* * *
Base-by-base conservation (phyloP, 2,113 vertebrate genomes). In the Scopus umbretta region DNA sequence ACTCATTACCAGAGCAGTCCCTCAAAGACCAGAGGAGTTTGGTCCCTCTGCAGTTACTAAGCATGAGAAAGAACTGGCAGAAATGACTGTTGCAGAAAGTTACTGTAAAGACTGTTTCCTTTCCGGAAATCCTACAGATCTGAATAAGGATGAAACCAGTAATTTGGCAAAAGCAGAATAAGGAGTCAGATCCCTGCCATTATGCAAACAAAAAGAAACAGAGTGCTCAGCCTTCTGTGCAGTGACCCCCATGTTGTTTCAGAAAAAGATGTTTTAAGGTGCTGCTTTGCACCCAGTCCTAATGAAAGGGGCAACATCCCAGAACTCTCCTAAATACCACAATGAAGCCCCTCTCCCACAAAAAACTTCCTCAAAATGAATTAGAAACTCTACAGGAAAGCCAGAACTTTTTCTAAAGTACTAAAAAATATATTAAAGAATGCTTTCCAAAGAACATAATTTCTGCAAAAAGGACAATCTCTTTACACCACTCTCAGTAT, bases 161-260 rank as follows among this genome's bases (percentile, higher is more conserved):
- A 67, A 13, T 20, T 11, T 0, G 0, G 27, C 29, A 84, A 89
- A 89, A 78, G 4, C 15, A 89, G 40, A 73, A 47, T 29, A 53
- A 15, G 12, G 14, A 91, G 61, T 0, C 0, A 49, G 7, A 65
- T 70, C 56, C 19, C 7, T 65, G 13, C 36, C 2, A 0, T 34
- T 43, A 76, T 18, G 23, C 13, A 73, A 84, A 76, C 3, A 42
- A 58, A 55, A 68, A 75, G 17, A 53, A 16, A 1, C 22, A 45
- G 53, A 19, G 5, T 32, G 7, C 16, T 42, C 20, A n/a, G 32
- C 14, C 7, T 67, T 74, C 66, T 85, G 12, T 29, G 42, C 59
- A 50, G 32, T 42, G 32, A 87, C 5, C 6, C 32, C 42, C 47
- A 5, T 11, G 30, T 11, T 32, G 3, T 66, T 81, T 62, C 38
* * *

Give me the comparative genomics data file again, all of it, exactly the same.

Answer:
Base-by-base conservation (phyloP, 2,113 vertebrate genomes). In the Scopus umbretta region DNA sequence ACTCATTACCAGAGCAGTCCCTCAAAGACCAGAGGAGTTTGGTCCCTCTGCAGTTACTAAGCATGAGAAAGAACTGGCAGAAATGACTGTTGCAGAAAGTTACTGTAAAGACTGTTTCCTTTCCGGAAATCCTACAGATCTGAATAAGGATGAAACCAGTAATTTGGCAAAAGCAGAATAAGGAGTCAGATCCCTGCCATTATGCAAACAAAAAGAAACAGAGTGCTCAGCCTTCTGTGCAGTGACCCCCATGTTGTTTCAGAAAAAGATGTTTTAAGGTGCTGCTTTGCACCCAGTCCTAATGAAAGGGGCAACATCCCAGAACTCTCCTAAATACCACAATGAAGCCCCTCTCCCACAAAAAACTTCCTCAAAATGAATTAGAAACTCTACAGGAAAGCCAGAACTTTTTCTAAAGTACTAAAAAATATATTAAAGAATGCTTTCCAAAGAACATAATTTCTGCAAAAAGGACAATCTCTTTACACCACTCTCAGTAT, bases 161-260 rank as follows among this genome's bases (percentile, higher is more conserved):
- A 67, A 13, T 20, T 11, T 0, G 0, G 27, C 29, A 84, A 89
- A 89, A 78, G 4, C 15, A 89, G 40, A 73, A 47, T 29, A 53
- A 15, G 12, G 14, A 91, G 61, T 0, C 0, A 49, G 7, A 65
- T 70, C 56, C 19, C 7, T 65, G 13, C 36, C 2, A 0, T 34
- T 43, A 76, T 18, G 23, C 13, A 73, A 84, A 76, C 3, A 42
- A 58, A 55, A 68, A 75, G 17, A 53, A 16, A 1, C 22, A 45
- G 53, A 19, G 5, T 32, G 7, C 16, T 42, C 20, A n/a, G 32
- C 14, C 7, T 67, T 74, C 66, T 85, G 12, T 29, G 42, C 59
- A 50, G 32, T 42, G 32, A 87, C 5, C 6, C 32, C 42, C 47
- A 5, T 11, G 30, T 11, T 32, G 3, T 66, T 81, T 62, C 38